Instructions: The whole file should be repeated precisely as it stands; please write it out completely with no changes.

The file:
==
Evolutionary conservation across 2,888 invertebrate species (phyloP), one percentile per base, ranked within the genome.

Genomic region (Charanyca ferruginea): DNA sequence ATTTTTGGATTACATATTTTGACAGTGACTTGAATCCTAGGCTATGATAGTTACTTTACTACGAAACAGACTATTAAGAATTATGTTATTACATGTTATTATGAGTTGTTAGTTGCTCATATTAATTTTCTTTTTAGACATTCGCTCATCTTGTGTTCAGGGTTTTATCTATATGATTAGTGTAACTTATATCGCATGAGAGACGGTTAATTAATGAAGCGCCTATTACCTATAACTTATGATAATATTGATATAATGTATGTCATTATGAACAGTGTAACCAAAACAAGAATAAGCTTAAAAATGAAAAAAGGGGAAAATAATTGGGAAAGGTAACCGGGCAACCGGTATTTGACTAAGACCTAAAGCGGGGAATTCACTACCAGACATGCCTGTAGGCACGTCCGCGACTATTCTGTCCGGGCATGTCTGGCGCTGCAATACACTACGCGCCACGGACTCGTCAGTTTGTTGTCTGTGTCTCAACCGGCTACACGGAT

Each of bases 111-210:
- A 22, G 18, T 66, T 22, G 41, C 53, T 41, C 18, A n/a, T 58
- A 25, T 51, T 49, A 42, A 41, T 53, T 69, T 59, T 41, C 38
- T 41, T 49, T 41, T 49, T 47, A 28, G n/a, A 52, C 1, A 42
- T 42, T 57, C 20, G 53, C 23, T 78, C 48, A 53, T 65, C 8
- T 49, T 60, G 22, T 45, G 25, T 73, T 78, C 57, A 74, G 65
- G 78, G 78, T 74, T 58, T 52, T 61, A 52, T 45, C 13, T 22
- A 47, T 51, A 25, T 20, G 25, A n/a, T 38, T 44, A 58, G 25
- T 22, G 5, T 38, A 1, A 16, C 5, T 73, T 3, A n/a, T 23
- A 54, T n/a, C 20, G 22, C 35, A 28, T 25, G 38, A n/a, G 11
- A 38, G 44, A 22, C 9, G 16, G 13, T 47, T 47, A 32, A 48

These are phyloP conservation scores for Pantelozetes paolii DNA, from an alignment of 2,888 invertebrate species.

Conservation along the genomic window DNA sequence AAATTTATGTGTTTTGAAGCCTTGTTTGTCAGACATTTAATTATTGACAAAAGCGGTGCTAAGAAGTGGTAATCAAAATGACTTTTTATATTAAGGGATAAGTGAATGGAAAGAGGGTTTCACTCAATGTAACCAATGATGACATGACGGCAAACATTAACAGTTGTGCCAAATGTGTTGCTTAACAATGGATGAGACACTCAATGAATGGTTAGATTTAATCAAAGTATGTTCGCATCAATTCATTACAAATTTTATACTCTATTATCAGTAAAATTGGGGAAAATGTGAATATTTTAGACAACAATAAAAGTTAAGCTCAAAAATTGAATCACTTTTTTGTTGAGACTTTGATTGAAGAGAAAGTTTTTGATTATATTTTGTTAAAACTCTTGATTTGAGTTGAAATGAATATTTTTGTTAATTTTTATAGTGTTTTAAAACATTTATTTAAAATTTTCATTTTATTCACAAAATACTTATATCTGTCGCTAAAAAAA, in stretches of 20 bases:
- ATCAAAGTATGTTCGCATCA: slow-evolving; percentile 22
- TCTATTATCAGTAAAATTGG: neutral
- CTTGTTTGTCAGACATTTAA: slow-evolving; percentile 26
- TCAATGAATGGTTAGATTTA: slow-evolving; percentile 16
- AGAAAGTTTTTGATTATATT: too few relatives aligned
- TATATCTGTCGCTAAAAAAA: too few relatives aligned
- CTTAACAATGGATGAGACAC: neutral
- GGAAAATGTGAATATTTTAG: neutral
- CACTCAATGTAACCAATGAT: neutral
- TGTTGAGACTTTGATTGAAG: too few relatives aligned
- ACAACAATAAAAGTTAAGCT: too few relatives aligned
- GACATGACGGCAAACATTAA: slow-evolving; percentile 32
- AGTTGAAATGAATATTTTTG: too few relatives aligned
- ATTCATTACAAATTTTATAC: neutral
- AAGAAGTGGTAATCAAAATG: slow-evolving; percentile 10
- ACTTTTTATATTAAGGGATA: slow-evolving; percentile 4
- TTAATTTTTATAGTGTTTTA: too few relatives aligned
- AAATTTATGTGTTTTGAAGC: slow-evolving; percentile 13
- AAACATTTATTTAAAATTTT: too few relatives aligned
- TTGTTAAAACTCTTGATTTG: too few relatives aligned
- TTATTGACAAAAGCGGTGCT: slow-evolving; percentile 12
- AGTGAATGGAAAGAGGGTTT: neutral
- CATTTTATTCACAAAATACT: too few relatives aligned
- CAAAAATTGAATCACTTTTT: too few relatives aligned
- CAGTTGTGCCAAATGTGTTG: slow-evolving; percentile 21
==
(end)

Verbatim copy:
Evolutionary conservation across 2,888 invertebrate species (phyloP), one percentile per base, ranked within the genome.

Genomic region (Charanyca ferruginea): DNA sequence ATTTTTGGATTACATATTTTGACAGTGACTTGAATCCTAGGCTATGATAGTTACTTTACTACGAAACAGACTATTAAGAATTATGTTATTACATGTTATTATGAGTTGTTAGTTGCTCATATTAATTTTCTTTTTAGACATTCGCTCATCTTGTGTTCAGGGTTTTATCTATATGATTAGTGTAACTTATATCGCATGAGAGACGGTTAATTAATGAAGCGCCTATTACCTATAACTTATGATAATATTGATATAATGTATGTCATTATGAACAGTGTAACCAAAACAAGAATAAGCTTAAAAATGAAAAAAGGGGAAAATAATTGGGAAAGGTAACCGGGCAACCGGTATTTGACTAAGACCTAAAGCGGGGAATTCACTACCAGACATGCCTGTAGGCACGTCCGCGACTATTCTGTCCGGGCATGTCTGGCGCTGCAATACACTACGCGCCACGGACTCGTCAGTTTGTTGTCTGTGTCTCAACCGGCTACACGGAT

Each of bases 111-210:
- A 22, G 18, T 66, T 22, G 41, C 53, T 41, C 18, A n/a, T 58
- A 25, T 51, T 49, A 42, A 41, T 53, T 69, T 59, T 41, C 38
- T 41, T 49, T 41, T 49, T 47, A 28, G n/a, A 52, C 1, A 42
- T 42, T 57, C 20, G 53, C 23, T 78, C 48, A 53, T 65, C 8
- T 49, T 60, G 22, T 45, G 25, T 73, T 78, C 57, A 74, G 65
- G 78, G 78, T 74, T 58, T 52, T 61, A 52, T 45, C 13, T 22
- A 47, T 51, A 25, T 20, G 25, A n/a, T 38, T 44, A 58, G 25
- T 22, G 5, T 38, A 1, A 16, C 5, T 73, T 3, A n/a, T 23
- A 54, T n/a, C 20, G 22, C 35, A 28, T 25, G 38, A n/a, G 11
- A 38, G 44, A 22, C 9, G 16, G 13, T 47, T 47, A 32, A 48

These are phyloP conservation scores for Pantelozetes paolii DNA, from an alignment of 2,888 invertebrate species.

Conservation along the genomic window DNA sequence AAATTTATGTGTTTTGAAGCCTTGTTTGTCAGACATTTAATTATTGACAAAAGCGGTGCTAAGAAGTGGTAATCAAAATGACTTTTTATATTAAGGGATAAGTGAATGGAAAGAGGGTTTCACTCAATGTAACCAATGATGACATGACGGCAAACATTAACAGTTGTGCCAAATGTGTTGCTTAACAATGGATGAGACACTCAATGAATGGTTAGATTTAATCAAAGTATGTTCGCATCAATTCATTACAAATTTTATACTCTATTATCAGTAAAATTGGGGAAAATGTGAATATTTTAGACAACAATAAAAGTTAAGCTCAAAAATTGAATCACTTTTTTGTTGAGACTTTGATTGAAGAGAAAGTTTTTGATTATATTTTGTTAAAACTCTTGATTTGAGTTGAAATGAATATTTTTGTTAATTTTTATAGTGTTTTAAAACATTTATTTAAAATTTTCATTTTATTCACAAAATACTTATATCTGTCGCTAAAAAAA, in stretches of 20 bases:
- ATCAAAGTATGTTCGCATCA: slow-evolving; percentile 22
- TCTATTATCAGTAAAATTGG: neutral
- CTTGTTTGTCAGACATTTAA: slow-evolving; percentile 26
- TCAATGAATGGTTAGATTTA: slow-evolving; percentile 16
- AGAAAGTTTTTGATTATATT: too few relatives aligned
- TATATCTGTCGCTAAAAAAA: too few relatives aligned
- CTTAACAATGGATGAGACAC: neutral
- GGAAAATGTGAATATTTTAG: neutral
- CACTCAATGTAACCAATGAT: neutral
- TGTTGAGACTTTGATTGAAG: too few relatives aligned
- ACAACAATAAAAGTTAAGCT: too few relatives aligned
- GACATGACGGCAAACATTAA: slow-evolving; percentile 32
- AGTTGAAATGAATATTTTTG: too few relatives aligned
- ATTCATTACAAATTTTATAC: neutral
- AAGAAGTGGTAATCAAAATG: slow-evolving; percentile 10
- ACTTTTTATATTAAGGGATA: slow-evolving; percentile 4
- TTAATTTTTATAGTGTTTTA: too few relatives aligned
- AAATTTATGTGTTTTGAAGC: slow-evolving; percentile 13
- AAACATTTATTTAAAATTTT: too few relatives aligned
- TTGTTAAAACTCTTGATTTG: too few relatives aligned
- TTATTGACAAAAGCGGTGCT: slow-evolving; percentile 12
- AGTGAATGGAAAGAGGGTTT: neutral
- CATTTTATTCACAAAATACT: too few relatives aligned
- CAAAAATTGAATCACTTTTT: too few relatives aligned
- CAGTTGTGCCAAATGTGTTG: slow-evolving; percentile 21